By Prof. D. A. Basnayaka
(Lanka-e-News -09.March.2021, 5.30PM) Foreign Secretory Jayanath Colombage in Jan 2021, commenting on the impending resolution against Sri Lanka in 46th Session of United Nations Human Rights Council (UNHRC), said that: “SL doesn’t want strategic military alliance with any country. We need strategic autonomy for us to make decisions based on what is best for our country.” Mr Secretory further commented that “To stay away from this competition, we have indicated that we want to maintain a neutral policy while technically being a non-aligned country. Many countries do not like to see Sri Lanka as a neutral country!” On the good side, given the current circumstances of the country, this assessment seems reasonable, and a good policy stand for the country. On the flipside however, he seems to be inadvertently giving a message of desperation and helplessness, and is almost pleading for strategic autonomy. Furthermore, staying away from competition is not helpful. Sri Lanka should always compete with its rivals for economic growth, and take a strong stand against the aggressors who threaten Sri Lankan value system. Instead of pleading, how can Sri Lanka achieve strategic autonomy, and compete with its rivals successfully?
Both India and China are flexing their muscles in the region around Sri Lanka, and US is watching from distance as to how Chinese expansion and influence could be contained. The influence of Middle Eastern countries and the Islamic terrorism is growing in the region. On top of all these developments, United Nations (UN) and its subsidiary organizations, especially UNHRC, seem to have fixated to hold Sri Lanka accountable for many things. Amidst these multitude of prevailing forces, it is perfectly reasonable to resort to non-alignment strategy, and one may also find justifications for non-alignment strategy from recent Sri Lankan history. In the period of Mrs Bandaranaike’s non-alignment policy, Sri Lanka enjoyed some international reputation and support, but with President Jayewardene’s cosy relationship with US proved incredibly costly for Sri Lanka in many ways. Against the backdrop of such a recent history, it appears that it is madness even to suggest an alternative to non-alignment foreign policy.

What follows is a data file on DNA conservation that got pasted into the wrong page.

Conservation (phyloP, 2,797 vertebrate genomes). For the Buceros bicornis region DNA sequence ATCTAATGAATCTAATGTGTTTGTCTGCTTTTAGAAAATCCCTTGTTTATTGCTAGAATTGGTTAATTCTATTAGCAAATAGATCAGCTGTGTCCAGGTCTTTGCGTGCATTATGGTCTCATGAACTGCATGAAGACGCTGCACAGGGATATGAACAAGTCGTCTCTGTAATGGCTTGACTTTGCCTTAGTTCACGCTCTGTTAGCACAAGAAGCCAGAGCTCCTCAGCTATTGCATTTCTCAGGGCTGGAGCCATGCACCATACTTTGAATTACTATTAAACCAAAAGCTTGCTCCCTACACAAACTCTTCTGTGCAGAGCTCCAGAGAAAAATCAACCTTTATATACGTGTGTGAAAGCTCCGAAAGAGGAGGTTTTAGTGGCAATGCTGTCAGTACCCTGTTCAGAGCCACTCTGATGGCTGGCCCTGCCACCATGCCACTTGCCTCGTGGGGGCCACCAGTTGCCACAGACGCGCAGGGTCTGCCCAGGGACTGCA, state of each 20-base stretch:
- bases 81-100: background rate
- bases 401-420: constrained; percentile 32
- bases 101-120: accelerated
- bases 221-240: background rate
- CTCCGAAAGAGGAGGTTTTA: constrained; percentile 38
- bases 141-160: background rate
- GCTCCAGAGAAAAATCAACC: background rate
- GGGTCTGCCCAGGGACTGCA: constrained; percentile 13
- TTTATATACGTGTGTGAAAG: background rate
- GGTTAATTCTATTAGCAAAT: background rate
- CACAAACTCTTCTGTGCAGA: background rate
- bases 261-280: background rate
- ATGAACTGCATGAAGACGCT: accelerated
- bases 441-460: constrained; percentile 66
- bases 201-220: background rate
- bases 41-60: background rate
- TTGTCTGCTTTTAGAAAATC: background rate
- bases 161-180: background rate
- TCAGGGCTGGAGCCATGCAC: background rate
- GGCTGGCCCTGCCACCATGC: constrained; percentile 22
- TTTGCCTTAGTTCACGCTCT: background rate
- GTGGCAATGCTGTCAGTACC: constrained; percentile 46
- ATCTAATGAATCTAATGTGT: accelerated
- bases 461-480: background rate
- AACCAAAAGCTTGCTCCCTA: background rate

“Non-alignment” effectively means navigating among ideologically opposing countries like India, China, US, and Europe, which is understandably very tricky, and have yielded little return so far. If “non-alignment strategy” does not work, what is the alternative to it? Many might argue that, the only alternative to non-alignment is “alignment foreign policy”. That is a classic example for “false dilemma”. Sri Lanka has embroiled in this false dilemma of “non-alignment” or “alignment” for many years. In fact, it has been experimenting with these alternatives since the time of Mr. Bandaranaike, but achieved next to nothing. Tackling global centres of power using “non-alignment” or “alignment” can be defined as “horizontal manoeuvring”. As citizens of a nation that has been oscillating between “non-alignment” and “alignment” for decades, many Sri Lankans may find any other option to both “non-alignment” and “alignment” utterly incomprehensible. However, there is a third option, and it can be defined as “vertical manoeuvring”. What does this vertical manoeuvring really mean?
The vertical manoeuvring includes several key elements, but in summary it is about deterrence. The deterrents can be very useful in shaping the thinking of potential competitors, meddlers, and aggressors. Moving vertically means increasing the scientific and technological capabilities within the country in general, enhancing the offensive/defensive capabilities of the armed forces, and more importantly demonstrating some key capabilities and readiness of armed forces while keeping the full strength hidden from competitors. In order to keep the full strength hidden, the foreign intelligence activities in the country should be drastically minimized.
In modern times, since the negotiation of the withdrawal of British troops from Trincomalee and Katunayake in late 50s by late Prime Minister Bandaranaike, Sri Lanka saw a cliff-edge drop of its capability to deter potential aggressors, which proved disastrous for a young democracy like Sri Lanka. Even after 70 years, Sri Lanka still does not have competitive deterrents to discourage and dissuade local or foreign aggressors. The extremely vocal and inquisitive general public often lead by Buddhist monks, and Sri Lanka’s full UN membership are the only competitive deterrents, that Sri Lanka currently possess.